Local Super League cricket

Bhutan has been one of the unheralded successes of the global cricket development program. On the field they’ve risen from ACC Challenge to ACC Elite (ie second division to first) at all levels at various times, and even when they’ve been knocked back they keep coming back. In order to fulfil their potential the Bhutan Cricket Council Board has embarked upon a serious plan for development, one that makes use of every asset they have.

“It’s sink or swim,” says national coach Damber Singh Gurung, “we have talented players, we have a desire to succeed, and we also have limitations which we are trying to overcome.” Chief among those limitations is the absence of a cricket ground of any real size, or proper practise facilities and a climate which means that whereas an Indian subcontinent cricketer has 270 days to play in, Bhutan’s cricketers are lucky to get 120. Monsoon rains, cold winds, stony ground, nevertheless they are producing cricketers and have had their triumphs.

Practises in Thimphu

ACC Development Officer for Bhutan Rumesh Ratnayake says, “these cricketers embody the true amateur spirit, they play at quite some cost to themselves for the pure love of the game and though some sponsors are coming in, the amounts are so small that a championship club would be hard pressed to use their winnings on a cricket bat. And yet when they win a domestic event its like the biggest thing in their lives.” There is increasing corporate and government support but the momentum must be maintained if cricket is to keep climbing.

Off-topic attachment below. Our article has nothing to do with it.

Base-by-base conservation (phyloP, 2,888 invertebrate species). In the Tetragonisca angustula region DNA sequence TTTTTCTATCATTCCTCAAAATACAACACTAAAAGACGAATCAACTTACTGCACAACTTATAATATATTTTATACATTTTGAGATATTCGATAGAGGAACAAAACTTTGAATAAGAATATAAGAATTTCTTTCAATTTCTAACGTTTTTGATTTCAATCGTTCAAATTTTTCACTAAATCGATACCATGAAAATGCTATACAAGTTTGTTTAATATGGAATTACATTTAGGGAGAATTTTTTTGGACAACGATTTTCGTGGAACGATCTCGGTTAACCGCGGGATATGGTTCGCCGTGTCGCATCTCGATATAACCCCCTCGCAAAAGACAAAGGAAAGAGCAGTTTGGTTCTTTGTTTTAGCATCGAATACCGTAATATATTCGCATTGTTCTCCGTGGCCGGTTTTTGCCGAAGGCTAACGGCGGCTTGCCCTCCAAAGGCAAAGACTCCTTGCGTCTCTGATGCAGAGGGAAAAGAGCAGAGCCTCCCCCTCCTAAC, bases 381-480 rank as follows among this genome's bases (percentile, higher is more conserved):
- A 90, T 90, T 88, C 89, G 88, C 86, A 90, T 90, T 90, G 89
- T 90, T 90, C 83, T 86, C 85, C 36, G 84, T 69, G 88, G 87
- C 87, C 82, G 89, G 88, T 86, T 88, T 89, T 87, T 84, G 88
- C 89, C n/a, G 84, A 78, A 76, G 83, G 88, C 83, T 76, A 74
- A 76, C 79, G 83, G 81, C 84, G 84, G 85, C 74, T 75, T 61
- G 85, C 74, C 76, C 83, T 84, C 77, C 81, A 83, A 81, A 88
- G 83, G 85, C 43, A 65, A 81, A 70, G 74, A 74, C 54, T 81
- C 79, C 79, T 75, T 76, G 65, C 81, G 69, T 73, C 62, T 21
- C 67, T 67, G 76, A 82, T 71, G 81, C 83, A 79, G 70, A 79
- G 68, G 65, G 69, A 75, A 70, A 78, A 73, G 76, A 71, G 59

Rumesh Ratnayake tossing down some drills in Bhutan last year

“What we want to do is give our cricketers the benefit of all that we know, and all that we have learnt over the past ten years of competition,” says Level III coach Damber. To that end the Bhutan Cricket Council Board (BCCB) has assigned national youth and senior team coaches for men and women. Damber himself is taking on the seniors and U-19 boys, national captain and Level II coach Tshering Dorji is taking on the U-19 girls, and national player/coach/umpires Ugyen Dorji and Sonam Tobgay will work with the U-16 boys. “The idea is to make sure coaches should spend at least eight months with any national team before participating in any international tournament,” says Damber. Fitness conditioning, mental preparation, coaching and matchplay. “Its what the top countries do as a minimum, its what we need to do if we are to cement our places in the ACC Elite and climb up the global ladder,” affirms Damber.

Broadening the picture, for school coaches, the BCCB will be conducting regular coaches workshops and will guide school coaches during their school team preparation. By next year, says Damber, the BCCB is planning to appoint Level II coaches to four districts (Thimphu, Paro, Sarpang and Punakha) to act as national district coach on a model that has been producing results and new players for Nepal in recent years.

Bhutan could well become an example of sustainable development.

Bhutan Cricket Profile

Filed March 15th, 2013